Severe fiberglass transom damage

Discussion in 'Fiberglass and Composite Boat Building' started by Mak1999, Jul 1, 2020.

  1. Rumars
    Joined: Mar 2013
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    Rumars Senior Member

    You are not buying the boat, you buy the trailer. The seller is afraid that if he admits the truth you may either not take the boat with you or demand a price reduction for disposing of it.

    If you want to repair the boat, you will have to separate the hull deck joint, remove the deck, redo the stringers, fabricate a new transom (plywood or coosa), laminate it in place, put the deck back on, fasten it to the hull, paint, polish. If your ideea of fun is grinding fiberglass in appropiate PPE then have a go at it, this will be what you will be doing most.
     
    DogCavalry and fallguy like this.
  2. Mak1999
    Joined: Jun 2020
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    Location: North east

    Mak1999 Junior Member

    It's not that I dont value my time, I'm a self employed machinist and things have been a little slow lately so rebuilding the floor even doesnt seem like the worst thing in the world. I have to dig in deeper and see how far exactly the damage stems.
     
  3. Mak1999
    Joined: Jun 2020
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    Location: North east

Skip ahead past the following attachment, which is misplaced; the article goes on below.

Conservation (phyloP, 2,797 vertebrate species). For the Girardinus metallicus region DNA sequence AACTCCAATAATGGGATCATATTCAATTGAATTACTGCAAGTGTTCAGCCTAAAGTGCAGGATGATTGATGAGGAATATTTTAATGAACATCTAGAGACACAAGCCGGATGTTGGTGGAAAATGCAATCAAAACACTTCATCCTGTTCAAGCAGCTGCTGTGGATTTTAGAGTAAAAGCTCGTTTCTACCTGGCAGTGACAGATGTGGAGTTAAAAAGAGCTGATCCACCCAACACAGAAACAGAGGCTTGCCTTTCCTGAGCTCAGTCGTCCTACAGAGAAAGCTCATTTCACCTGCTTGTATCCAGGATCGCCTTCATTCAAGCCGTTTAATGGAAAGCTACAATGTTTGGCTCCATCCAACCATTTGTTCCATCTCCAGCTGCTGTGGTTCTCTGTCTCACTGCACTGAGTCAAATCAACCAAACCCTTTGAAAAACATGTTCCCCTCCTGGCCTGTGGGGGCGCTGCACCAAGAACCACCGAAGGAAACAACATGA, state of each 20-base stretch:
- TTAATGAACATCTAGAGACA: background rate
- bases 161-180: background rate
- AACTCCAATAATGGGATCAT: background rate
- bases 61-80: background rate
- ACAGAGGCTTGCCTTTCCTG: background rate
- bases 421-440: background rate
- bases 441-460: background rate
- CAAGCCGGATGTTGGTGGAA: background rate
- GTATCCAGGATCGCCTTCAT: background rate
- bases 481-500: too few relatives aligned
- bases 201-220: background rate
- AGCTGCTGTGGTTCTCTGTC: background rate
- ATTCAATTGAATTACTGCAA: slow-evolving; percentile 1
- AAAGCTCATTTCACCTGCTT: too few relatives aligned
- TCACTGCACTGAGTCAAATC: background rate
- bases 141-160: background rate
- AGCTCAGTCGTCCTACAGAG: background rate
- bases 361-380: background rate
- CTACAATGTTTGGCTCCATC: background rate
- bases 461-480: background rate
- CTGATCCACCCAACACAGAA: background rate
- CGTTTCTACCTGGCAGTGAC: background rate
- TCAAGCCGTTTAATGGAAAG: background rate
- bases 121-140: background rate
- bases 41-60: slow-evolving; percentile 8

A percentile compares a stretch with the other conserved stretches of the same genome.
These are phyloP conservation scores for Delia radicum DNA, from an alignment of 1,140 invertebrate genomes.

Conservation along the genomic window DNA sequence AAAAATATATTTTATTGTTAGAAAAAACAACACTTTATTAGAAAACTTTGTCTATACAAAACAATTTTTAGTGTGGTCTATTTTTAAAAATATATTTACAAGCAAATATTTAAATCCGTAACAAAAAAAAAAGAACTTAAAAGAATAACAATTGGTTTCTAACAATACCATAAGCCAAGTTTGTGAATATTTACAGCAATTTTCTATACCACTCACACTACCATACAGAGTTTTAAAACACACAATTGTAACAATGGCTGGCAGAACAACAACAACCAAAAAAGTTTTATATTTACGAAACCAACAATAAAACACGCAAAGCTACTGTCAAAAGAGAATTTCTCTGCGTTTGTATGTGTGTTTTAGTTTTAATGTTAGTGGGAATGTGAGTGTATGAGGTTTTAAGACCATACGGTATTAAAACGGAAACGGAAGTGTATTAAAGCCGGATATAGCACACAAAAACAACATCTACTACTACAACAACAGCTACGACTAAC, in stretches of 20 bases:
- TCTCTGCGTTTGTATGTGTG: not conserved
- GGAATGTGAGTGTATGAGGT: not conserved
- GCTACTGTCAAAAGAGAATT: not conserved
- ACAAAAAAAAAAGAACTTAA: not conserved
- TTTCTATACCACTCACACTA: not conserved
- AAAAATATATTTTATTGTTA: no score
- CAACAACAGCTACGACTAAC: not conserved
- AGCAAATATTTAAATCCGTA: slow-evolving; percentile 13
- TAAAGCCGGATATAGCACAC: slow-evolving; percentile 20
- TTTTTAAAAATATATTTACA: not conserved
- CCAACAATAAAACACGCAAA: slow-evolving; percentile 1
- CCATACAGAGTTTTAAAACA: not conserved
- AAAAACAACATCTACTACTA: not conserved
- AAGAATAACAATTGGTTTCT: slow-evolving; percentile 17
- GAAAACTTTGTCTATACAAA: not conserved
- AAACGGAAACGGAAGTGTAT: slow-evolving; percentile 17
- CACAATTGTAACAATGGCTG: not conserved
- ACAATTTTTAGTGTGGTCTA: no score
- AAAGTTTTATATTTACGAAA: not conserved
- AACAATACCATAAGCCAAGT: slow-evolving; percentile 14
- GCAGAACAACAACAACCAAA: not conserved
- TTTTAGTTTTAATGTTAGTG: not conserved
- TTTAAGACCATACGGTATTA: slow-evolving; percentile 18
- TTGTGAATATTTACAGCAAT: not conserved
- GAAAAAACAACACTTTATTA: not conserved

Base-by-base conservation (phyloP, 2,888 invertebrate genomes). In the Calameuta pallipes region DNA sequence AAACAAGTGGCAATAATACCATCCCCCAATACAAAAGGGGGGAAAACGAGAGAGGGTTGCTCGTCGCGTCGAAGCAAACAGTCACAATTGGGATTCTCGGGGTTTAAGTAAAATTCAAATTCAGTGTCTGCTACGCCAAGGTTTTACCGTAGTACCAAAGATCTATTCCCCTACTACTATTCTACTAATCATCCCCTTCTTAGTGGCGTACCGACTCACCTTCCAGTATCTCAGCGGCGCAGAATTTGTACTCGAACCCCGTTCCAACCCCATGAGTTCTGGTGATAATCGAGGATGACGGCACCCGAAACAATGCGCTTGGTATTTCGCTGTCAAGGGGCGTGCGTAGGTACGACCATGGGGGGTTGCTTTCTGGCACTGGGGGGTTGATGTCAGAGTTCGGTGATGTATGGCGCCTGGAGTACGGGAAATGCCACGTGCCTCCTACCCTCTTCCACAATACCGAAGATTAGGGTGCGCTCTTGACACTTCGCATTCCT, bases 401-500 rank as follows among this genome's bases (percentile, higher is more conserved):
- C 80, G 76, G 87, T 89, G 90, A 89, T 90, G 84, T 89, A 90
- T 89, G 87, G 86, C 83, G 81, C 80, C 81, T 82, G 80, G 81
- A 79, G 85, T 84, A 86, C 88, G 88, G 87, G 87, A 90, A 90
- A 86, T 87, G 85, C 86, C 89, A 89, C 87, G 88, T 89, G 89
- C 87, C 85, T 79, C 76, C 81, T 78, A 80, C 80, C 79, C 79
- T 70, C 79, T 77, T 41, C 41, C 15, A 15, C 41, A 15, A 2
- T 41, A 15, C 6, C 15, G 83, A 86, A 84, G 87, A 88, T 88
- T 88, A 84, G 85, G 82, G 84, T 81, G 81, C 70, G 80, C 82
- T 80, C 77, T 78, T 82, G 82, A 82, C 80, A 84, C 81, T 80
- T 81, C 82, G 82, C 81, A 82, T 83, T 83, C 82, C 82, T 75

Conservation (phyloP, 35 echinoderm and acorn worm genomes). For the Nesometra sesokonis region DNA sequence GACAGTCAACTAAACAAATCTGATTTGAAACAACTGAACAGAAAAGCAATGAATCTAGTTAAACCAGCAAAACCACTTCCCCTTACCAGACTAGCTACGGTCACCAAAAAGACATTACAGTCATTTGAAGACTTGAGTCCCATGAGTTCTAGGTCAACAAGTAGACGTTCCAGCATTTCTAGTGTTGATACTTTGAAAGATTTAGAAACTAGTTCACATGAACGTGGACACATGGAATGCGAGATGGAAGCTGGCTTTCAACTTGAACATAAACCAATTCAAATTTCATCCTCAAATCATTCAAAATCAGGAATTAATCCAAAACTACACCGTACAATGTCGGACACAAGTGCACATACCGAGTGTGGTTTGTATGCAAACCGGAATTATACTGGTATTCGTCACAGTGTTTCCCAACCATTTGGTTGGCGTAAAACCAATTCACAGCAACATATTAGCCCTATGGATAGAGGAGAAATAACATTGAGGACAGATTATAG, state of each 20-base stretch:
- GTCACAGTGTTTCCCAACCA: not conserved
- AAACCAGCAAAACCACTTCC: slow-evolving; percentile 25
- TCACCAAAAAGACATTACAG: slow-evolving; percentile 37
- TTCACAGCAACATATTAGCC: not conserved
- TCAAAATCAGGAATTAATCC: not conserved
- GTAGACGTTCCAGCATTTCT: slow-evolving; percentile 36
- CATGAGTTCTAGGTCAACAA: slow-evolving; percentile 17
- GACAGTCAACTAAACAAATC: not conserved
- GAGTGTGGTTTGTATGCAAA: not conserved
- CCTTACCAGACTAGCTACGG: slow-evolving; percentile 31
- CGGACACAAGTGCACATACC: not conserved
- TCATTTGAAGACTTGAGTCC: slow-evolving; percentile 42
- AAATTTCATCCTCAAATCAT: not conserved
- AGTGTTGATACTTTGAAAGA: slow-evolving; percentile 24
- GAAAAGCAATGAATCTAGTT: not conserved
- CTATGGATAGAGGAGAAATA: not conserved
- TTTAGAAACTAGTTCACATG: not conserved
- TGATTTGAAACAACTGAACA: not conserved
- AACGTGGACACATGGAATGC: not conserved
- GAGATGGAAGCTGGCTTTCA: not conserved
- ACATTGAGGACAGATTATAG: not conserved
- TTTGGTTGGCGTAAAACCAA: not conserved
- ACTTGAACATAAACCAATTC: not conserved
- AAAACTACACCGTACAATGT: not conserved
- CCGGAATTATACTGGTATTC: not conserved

Mak1999 Junior Member

    Rebuilding even the floor doesnt seem like the worst job ever considering I bought it with the intention of having a little project to build into something exceptionally functional. I know I will have to invest a little more money but I think once it looks brand new with a nice capable engine, I wont regret it.
     
  4. fallguy
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    fallguy Senior Member

    what is the going rate for a used one?
     
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  5. Rumars
    Joined: Mar 2013
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    Rumars Senior Member

    I am not saying don't do it, I say know what you are getting into. Fiberglass repair work is 80% grinding. 90% of the entire working time will be spent in a bunny suit with mask on your face (plus googles if it is not a full face one). And reality says it is very unlikley the finished product is worth even the money you spend on materials and consumables. This is not classic car restauration, you can not even begin to count working time. This of course does not hinder people to do it, but it's a labour of love.
     
  6. Mak1999
    Joined: Jun 2020
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    Location: North east